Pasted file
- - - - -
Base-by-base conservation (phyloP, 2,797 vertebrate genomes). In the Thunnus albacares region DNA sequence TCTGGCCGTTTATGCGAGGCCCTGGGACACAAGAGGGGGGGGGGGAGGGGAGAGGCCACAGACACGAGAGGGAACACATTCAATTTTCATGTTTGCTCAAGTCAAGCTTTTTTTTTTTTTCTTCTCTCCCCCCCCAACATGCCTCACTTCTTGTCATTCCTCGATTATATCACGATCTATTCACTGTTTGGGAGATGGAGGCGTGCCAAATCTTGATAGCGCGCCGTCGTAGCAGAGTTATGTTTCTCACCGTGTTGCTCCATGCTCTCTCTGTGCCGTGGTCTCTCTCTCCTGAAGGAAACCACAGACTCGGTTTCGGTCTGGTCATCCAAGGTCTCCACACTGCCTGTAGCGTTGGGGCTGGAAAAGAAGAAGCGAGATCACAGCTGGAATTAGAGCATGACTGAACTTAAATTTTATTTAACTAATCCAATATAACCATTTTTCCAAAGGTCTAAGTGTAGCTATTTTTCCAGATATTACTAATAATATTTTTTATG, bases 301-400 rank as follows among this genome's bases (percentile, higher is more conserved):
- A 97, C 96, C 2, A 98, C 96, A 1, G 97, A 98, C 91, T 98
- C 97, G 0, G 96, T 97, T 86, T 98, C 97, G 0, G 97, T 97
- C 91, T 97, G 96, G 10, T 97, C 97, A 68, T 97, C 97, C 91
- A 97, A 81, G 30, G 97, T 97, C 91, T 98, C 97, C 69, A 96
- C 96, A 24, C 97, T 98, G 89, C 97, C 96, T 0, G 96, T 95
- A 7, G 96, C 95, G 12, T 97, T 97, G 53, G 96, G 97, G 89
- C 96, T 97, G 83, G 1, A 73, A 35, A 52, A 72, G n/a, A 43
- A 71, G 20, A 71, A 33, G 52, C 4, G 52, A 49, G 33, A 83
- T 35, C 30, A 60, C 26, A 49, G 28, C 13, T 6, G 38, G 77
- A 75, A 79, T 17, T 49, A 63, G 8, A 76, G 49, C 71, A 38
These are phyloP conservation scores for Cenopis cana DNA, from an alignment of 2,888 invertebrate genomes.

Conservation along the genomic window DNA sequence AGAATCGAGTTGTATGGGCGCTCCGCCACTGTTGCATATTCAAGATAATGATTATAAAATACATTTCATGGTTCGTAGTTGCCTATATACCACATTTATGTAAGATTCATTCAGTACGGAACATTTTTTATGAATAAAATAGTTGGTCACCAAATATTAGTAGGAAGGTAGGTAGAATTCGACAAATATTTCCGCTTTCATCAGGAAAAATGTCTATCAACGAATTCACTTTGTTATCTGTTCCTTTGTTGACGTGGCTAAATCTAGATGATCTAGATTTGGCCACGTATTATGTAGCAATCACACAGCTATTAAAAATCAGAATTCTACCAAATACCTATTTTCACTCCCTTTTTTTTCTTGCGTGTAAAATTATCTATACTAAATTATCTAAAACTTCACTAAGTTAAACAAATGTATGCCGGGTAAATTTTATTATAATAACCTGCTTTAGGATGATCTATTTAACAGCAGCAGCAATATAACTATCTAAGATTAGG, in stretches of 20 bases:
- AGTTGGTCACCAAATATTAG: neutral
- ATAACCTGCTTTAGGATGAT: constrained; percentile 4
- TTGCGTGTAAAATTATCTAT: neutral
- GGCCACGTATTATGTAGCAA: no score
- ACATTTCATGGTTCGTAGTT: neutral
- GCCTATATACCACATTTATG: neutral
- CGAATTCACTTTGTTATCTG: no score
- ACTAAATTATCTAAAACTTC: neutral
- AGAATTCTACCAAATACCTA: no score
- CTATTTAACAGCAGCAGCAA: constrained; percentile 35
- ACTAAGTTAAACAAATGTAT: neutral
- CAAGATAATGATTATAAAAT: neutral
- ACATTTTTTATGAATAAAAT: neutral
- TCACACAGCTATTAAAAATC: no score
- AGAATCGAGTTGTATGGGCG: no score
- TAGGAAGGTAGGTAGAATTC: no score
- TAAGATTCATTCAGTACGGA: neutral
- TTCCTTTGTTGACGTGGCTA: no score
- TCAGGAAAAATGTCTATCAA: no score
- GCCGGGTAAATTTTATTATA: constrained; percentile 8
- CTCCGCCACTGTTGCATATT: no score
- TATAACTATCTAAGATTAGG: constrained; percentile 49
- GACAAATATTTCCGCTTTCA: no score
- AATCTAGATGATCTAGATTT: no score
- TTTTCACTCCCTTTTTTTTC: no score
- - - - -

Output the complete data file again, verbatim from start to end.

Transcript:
Base-by-base conservation (phyloP, 2,797 vertebrate genomes). In the Thunnus albacares region DNA sequence TCTGGCCGTTTATGCGAGGCCCTGGGACACAAGAGGGGGGGGGGGAGGGGAGAGGCCACAGACACGAGAGGGAACACATTCAATTTTCATGTTTGCTCAAGTCAAGCTTTTTTTTTTTTTCTTCTCTCCCCCCCCAACATGCCTCACTTCTTGTCATTCCTCGATTATATCACGATCTATTCACTGTTTGGGAGATGGAGGCGTGCCAAATCTTGATAGCGCGCCGTCGTAGCAGAGTTATGTTTCTCACCGTGTTGCTCCATGCTCTCTCTGTGCCGTGGTCTCTCTCTCCTGAAGGAAACCACAGACTCGGTTTCGGTCTGGTCATCCAAGGTCTCCACACTGCCTGTAGCGTTGGGGCTGGAAAAGAAGAAGCGAGATCACAGCTGGAATTAGAGCATGACTGAACTTAAATTTTATTTAACTAATCCAATATAACCATTTTTCCAAAGGTCTAAGTGTAGCTATTTTTCCAGATATTACTAATAATATTTTTTATG, bases 301-400 rank as follows among this genome's bases (percentile, higher is more conserved):
- A 97, C 96, C 2, A 98, C 96, A 1, G 97, A 98, C 91, T 98
- C 97, G 0, G 96, T 97, T 86, T 98, C 97, G 0, G 97, T 97
- C 91, T 97, G 96, G 10, T 97, C 97, A 68, T 97, C 97, C 91
- A 97, A 81, G 30, G 97, T 97, C 91, T 98, C 97, C 69, A 96
- C 96, A 24, C 97, T 98, G 89, C 97, C 96, T 0, G 96, T 95
- A 7, G 96, C 95, G 12, T 97, T 97, G 53, G 96, G 97, G 89
- C 96, T 97, G 83, G 1, A 73, A 35, A 52, A 72, G n/a, A 43
- A 71, G 20, A 71, A 33, G 52, C 4, G 52, A 49, G 33, A 83
- T 35, C 30, A 60, C 26, A 49, G 28, C 13, T 6, G 38, G 77
- A 75, A 79, T 17, T 49, A 63, G 8, A 76, G 49, C 71, A 38
These are phyloP conservation scores for Cenopis cana DNA, from an alignment of 2,888 invertebrate genomes.

Conservation along the genomic window DNA sequence AGAATCGAGTTGTATGGGCGCTCCGCCACTGTTGCATATTCAAGATAATGATTATAAAATACATTTCATGGTTCGTAGTTGCCTATATACCACATTTATGTAAGATTCATTCAGTACGGAACATTTTTTATGAATAAAATAGTTGGTCACCAAATATTAGTAGGAAGGTAGGTAGAATTCGACAAATATTTCCGCTTTCATCAGGAAAAATGTCTATCAACGAATTCACTTTGTTATCTGTTCCTTTGTTGACGTGGCTAAATCTAGATGATCTAGATTTGGCCACGTATTATGTAGCAATCACACAGCTATTAAAAATCAGAATTCTACCAAATACCTATTTTCACTCCCTTTTTTTTCTTGCGTGTAAAATTATCTATACTAAATTATCTAAAACTTCACTAAGTTAAACAAATGTATGCCGGGTAAATTTTATTATAATAACCTGCTTTAGGATGATCTATTTAACAGCAGCAGCAATATAACTATCTAAGATTAGG, in stretches of 20 bases:
- AGTTGGTCACCAAATATTAG: neutral
- ATAACCTGCTTTAGGATGAT: constrained; percentile 4
- TTGCGTGTAAAATTATCTAT: neutral
- GGCCACGTATTATGTAGCAA: no score
- ACATTTCATGGTTCGTAGTT: neutral
- GCCTATATACCACATTTATG: neutral
- CGAATTCACTTTGTTATCTG: no score
- ACTAAATTATCTAAAACTTC: neutral
- AGAATTCTACCAAATACCTA: no score
- CTATTTAACAGCAGCAGCAA: constrained; percentile 35
- ACTAAGTTAAACAAATGTAT: neutral
- CAAGATAATGATTATAAAAT: neutral
- ACATTTTTTATGAATAAAAT: neutral
- TCACACAGCTATTAAAAATC: no score
- AGAATCGAGTTGTATGGGCG: no score
- TAGGAAGGTAGGTAGAATTC: no score
- TAAGATTCATTCAGTACGGA: neutral
- TTCCTTTGTTGACGTGGCTA: no score
- TCAGGAAAAATGTCTATCAA: no score
- GCCGGGTAAATTTTATTATA: constrained; percentile 8
- CTCCGCCACTGTTGCATATT: no score
- TATAACTATCTAAGATTAGG: constrained; percentile 49
- GACAAATATTTCCGCTTTCA: no score
- AATCTAGATGATCTAGATTT: no score
- TTTTCACTCCCTTTTTTTTC: no score